The air entering auxiliary compressor 62 through inlet 80 is further compressed and discharges compressor 62 through an outlet 84 with a higher pressure and temperature than the compressed air stream discharging intercooler 42. Outlet 84 of compressor 62 is in fluid flow communication with a first inlet 86 of a second intercooler, or heat exchanger 88 via a duct 85. The compressed airflow entering inlet 86 flows through intercooler 88, so as to receive cooling from intercooler 88, along a flowpath 90 and discharges intercooler 88 through a first outlet 92. Intercooler 88 further includes a second inlet 94 and a second outlet 96 for a coolant fluid providing cooling to intercooler 88. The coolant fluid may alternatively comprise air, water or fuel and is supplied to the second inlet 94 of intercooler 88 via duct 98 and then flows through intercooler 88 along flowpath 100 and discharges through the second outlet 96 of intercooler 88 into duct 102. If the coolant fluid comprises fuel, duct 102 may be routed to combustor 18 so as to utilize the heat added to the fuel as it passes through intercooler 88. As with intercooler 42, intercooler 88 may comprise a conventional counterflow heat exchanger. The first outlet 92 of intercooler 88 is in fluid flow communication with an inlet 104 of the second auxiliary compressor 64, via duct 106. The air entering compressor 64 through inlet 104 is further compressed and discharges compressor 64 through an outlet 108. The outlet 108 of auxiliary compressor 64 is in fluid flow communication with the high pressure turbine 20 via duct 109. The compressed air passing through duct 109 to high pressure turbine 20 may be used for cooling various components of the high pressure turbine 20 such as the stage 1 nozzles (not shown). A portion of the air discharging compressor 64 may optionally be directed to combustor 18 through duct 110, for purposes of cooling elements of combustor 18 such as a liner (not shown) of combustor 18. Any air used to cool the liner of combustor 18 may then be injected at a premixer (not shown) of combustor 18 to lean a combustor dome (not shown) fuel/air mixture. Although the cooled, compressed air discharging from compressor 64 may be provided to the high pressure turbine 20 and combustor 18 via separate ducts in a parallel flow configuration, as shown in FIG. 1, the cooled, compressed air may be provided to high pressure turbine 20 and combustor 18 in a series flow configuration (not shown). In such a configuration, the compressed air may be routed to high pressure turbine 20 via a duct such as duct 109 and may then be routed to elements of combustor 18, such as the liner of combustor 18, after flowing through elements of turbine 20, such as the stage 1 nozzles of turbine 20. For a more detailed discussion of the manner in which cooling air may flow first through the stage 1 high pressure turbine nozzles and then through the combustor liner, the reader may refer to copending and commonly assigned U.S. Patent Application entitled "Regenerative Combustor Cooling In a Gas Turbine Engine" (Attorney Docket No. 13DV-11660).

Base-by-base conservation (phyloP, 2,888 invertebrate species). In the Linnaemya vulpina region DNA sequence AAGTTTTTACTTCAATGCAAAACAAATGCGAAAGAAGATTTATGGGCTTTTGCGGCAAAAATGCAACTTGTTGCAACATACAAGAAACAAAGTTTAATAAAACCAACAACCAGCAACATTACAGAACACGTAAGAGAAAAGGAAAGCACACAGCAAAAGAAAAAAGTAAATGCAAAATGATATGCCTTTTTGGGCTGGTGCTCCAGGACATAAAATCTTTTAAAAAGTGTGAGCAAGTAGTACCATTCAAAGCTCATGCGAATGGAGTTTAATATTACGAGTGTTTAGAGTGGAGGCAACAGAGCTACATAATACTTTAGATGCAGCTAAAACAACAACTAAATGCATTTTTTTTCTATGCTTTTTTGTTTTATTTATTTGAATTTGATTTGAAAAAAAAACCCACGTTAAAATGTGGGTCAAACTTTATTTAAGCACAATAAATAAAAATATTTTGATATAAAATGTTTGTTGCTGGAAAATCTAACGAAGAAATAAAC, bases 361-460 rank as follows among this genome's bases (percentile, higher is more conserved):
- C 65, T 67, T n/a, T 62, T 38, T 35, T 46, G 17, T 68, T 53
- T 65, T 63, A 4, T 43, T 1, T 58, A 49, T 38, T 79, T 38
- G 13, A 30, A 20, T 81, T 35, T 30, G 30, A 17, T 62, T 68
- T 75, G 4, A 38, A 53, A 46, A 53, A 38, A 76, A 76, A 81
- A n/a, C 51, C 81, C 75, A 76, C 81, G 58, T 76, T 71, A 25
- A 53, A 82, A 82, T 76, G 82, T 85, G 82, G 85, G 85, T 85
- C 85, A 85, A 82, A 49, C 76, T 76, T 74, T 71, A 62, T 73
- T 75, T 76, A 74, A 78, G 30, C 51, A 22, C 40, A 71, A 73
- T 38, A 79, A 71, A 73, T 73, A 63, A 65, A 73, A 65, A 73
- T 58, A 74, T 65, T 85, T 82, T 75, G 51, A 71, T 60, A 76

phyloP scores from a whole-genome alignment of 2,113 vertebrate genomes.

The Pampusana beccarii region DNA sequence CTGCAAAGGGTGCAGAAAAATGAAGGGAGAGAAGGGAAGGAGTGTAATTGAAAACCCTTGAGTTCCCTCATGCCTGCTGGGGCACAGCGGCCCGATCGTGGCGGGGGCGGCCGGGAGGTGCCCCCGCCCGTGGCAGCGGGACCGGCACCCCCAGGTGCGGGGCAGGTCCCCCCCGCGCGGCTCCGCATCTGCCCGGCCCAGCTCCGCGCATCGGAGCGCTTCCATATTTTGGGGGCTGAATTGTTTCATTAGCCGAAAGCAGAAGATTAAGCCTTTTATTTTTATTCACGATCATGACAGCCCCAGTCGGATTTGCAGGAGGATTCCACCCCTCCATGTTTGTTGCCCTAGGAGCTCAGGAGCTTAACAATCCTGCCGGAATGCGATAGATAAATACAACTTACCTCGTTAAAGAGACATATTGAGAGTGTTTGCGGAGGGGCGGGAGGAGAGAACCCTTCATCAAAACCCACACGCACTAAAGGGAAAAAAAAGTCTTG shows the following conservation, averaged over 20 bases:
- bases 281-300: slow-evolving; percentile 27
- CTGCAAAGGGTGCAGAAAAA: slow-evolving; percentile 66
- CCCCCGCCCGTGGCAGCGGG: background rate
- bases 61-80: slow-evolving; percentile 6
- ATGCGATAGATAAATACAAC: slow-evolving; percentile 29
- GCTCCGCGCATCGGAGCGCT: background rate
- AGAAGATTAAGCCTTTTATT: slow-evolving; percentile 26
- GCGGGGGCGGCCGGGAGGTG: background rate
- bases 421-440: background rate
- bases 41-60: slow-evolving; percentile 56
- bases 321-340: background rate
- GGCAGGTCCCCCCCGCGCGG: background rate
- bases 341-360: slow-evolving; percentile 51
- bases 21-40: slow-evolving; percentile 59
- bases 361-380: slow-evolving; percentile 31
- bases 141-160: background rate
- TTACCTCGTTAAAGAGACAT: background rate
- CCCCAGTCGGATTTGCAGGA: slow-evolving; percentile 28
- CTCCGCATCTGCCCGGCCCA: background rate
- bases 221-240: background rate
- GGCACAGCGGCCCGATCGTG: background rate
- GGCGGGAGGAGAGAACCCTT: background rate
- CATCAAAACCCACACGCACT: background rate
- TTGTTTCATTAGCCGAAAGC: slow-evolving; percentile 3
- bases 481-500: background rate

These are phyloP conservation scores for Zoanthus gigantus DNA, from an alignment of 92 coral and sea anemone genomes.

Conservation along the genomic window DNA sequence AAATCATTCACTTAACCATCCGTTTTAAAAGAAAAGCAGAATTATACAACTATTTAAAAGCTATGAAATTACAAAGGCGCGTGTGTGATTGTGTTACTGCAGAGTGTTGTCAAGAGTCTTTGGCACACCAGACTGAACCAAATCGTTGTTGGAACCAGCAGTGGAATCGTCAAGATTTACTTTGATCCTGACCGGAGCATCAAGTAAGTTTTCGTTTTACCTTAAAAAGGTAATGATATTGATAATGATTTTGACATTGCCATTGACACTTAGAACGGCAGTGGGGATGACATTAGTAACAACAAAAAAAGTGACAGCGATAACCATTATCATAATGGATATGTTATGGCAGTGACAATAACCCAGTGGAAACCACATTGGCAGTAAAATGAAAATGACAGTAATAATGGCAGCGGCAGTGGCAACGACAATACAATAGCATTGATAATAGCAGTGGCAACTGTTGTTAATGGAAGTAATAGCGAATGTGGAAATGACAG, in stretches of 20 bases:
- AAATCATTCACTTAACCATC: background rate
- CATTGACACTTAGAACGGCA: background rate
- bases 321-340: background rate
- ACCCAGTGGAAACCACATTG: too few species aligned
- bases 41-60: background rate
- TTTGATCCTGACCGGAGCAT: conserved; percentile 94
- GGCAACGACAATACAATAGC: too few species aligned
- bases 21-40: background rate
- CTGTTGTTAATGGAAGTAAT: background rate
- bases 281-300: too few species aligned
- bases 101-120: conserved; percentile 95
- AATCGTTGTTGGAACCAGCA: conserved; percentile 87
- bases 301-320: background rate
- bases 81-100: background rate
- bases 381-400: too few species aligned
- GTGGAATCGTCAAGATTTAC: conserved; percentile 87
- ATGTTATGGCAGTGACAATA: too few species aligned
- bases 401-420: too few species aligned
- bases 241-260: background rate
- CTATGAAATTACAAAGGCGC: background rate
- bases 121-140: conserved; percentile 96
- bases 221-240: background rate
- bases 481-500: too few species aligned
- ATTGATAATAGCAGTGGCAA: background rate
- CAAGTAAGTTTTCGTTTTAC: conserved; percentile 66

In operation, ambient air is received and compressed by the low pressure compressor 14, which comprises an upstream compressor of cooling system 12, and the compressed airflow is then routed through intercooler 42 where the temperature of the compressed air is reduced. A first, larger portion of the air discharging through the outlet 48 of intercooler 42 is routed to the inlet 79 of the high pressure compressor 16 through duct 78, so as to provide the core gas stream of engine 10. A second, smaller portion of the air discharging intercooler 42 is compressed in succession by auxiliary compressors 62 and 64 and further cooled by intercooler 88 after discharging from compressor 62 and prior to entering compressor 64. Compressor 64 comprises a last, or downstream compressor of cooling system 12. The air discharging auxiliary compressor 64 is then routed to the high pressure turbine 20, via duct 109, where it is used for cooling components of the high pressure turbine 20 such as the stage 1 nozzles. A portion of the air discharging auxiliary compressor 64 may also be routed to combustor 18, via duct 110, where it may be used for cooling elements of the combustor 18 such as the combustor liner. Alternatively, the cooling air may flow first through the stage 1 nozzles of high pressure turbine 20 and then through the liner of combustor 18, in a series flow arrangement, as discussed previously. The use of the three stages of compression provided by low pressure compressor 14, and auxiliary compressors 62 and 64, as well as the cooling provided by intercoolers 42 and 88 provides cooling air for use to the high pressure turbine 20 of engine 10 which is of a higher pressure and lower temperature then would otherwise be available. The specific magnitude of the pressure and temperature of the cooling air provided to the high pressure turbine is dependent upon the particular application and the sizing of each compressor and intercooler. However, the magnitude of the incremental pressure and temperature, relative to that of conventional cooling, may be similar to that stated in the illustrative examples provided in U.S. Pat. Nos. 5,392,614 and 5,305,616. The use of cooling system 12 is particularly advantageous when applied to an engine incorporating series flow of cooling air through the high pressure turbine stage 1 nozzles and combustor liner, as discussed in detail in the copending and commonly assigned U.S. Patent Application having Attorney Docket 13DV-11660. This is the case since the increased pressure of the cooling air of system 12, relative to that of prior conventional cooling systems, permits such a series flow arrangement while maintaining sufficient cooling air pressure so that the cooling air may then be injected at the premixer of combustor 18 so as to lean the combustor dome fuel/air mixture which results in a reduction of the adiabatic flame temperature and attendant Zeldovich NOx emissions.